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Brailsford (All Saints)

BRAILSFORD (All Saints), a parish, in the hundred of Appletree, S. division of the county of Derby, 7 miles (N. W. by W.) from Derby; containing, with the township of Ednaston, 756 inhabitants, of whom 539 are in that portion exclusive of the township. The manor, which in the reign of the Confessor had belonged to Earl Wallef, was one of those given by William the Conqueror to Henry de Ferrers, under whom it was held by Elsin, ancestor of the ancient family of Brailsford. From the Brailsfords the property passed by marriage to the Bassetts, and from them in the same way to the Shirleys: the manor now belongs to the Evans family. The parish comprises 4296a. 33p., whereof two-thirds are pasture, and the remainder arable and woodland; it is situated on the road from Derby to Ashbourn. Brailsford House and Culland Hall are the property of the family of Cox. The living is a rectory, with that of Osmaston annexed, valued in the king's books at £9. 19. 2., and in the patronage of Earl Ferrers. The tithes of the parish have been commuted for £500, and the glebe consists of about 72 acres, valued at £100 per annum, with a residence. The church, which stands on an eminence, is a handsome edifice with a tower; some portions of it are in the Norman style, but its architecture is chiefly of the early part of the 15th century. On the floor are several alabaster slabs: two of them have effigies, in scroll lines, of knights in armour; and on a third is the representation of a priest in his vestments. The Wesleyans and Primitive Methodists have places of worship; and schools built in 1831, by William Evans, Esq., are supported by subscription. The Venerable Archdeacon Shirley, rector of Brailsford, was raised to the bishopric of Sodor and Man, in 1846, but only held the prelacy a few months, his death occurring in April 1847.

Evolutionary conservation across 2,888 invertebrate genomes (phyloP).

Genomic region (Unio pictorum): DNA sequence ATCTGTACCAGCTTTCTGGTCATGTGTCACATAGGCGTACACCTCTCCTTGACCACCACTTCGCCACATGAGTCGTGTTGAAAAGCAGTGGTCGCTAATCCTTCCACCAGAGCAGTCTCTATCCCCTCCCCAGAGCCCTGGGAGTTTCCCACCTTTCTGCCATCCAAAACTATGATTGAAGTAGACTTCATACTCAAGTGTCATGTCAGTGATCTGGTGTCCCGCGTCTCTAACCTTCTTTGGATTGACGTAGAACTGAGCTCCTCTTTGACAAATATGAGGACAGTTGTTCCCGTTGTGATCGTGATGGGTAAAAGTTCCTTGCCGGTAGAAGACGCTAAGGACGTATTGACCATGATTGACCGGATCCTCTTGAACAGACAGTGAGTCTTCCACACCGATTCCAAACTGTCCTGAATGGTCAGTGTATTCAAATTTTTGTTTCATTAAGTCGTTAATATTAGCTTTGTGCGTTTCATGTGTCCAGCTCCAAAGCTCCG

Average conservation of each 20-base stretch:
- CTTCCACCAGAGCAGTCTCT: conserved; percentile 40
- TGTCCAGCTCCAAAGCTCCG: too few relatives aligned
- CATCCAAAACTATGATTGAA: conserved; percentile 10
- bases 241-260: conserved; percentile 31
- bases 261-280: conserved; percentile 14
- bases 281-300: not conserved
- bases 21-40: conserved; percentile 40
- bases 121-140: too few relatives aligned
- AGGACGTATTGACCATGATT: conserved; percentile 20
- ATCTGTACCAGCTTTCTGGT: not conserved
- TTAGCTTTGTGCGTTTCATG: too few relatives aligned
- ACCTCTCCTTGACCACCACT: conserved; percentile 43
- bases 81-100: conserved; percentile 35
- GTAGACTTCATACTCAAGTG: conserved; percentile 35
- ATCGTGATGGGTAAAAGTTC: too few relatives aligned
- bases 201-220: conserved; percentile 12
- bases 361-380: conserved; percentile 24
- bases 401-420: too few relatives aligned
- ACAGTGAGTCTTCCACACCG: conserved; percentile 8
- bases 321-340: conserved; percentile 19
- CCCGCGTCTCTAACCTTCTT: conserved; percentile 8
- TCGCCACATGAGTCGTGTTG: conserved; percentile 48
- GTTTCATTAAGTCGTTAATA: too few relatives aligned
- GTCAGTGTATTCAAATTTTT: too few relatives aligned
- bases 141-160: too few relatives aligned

Transcribed from A Topographical Dictionary of England, by Samuel Lewis, seventh edition, published 1858.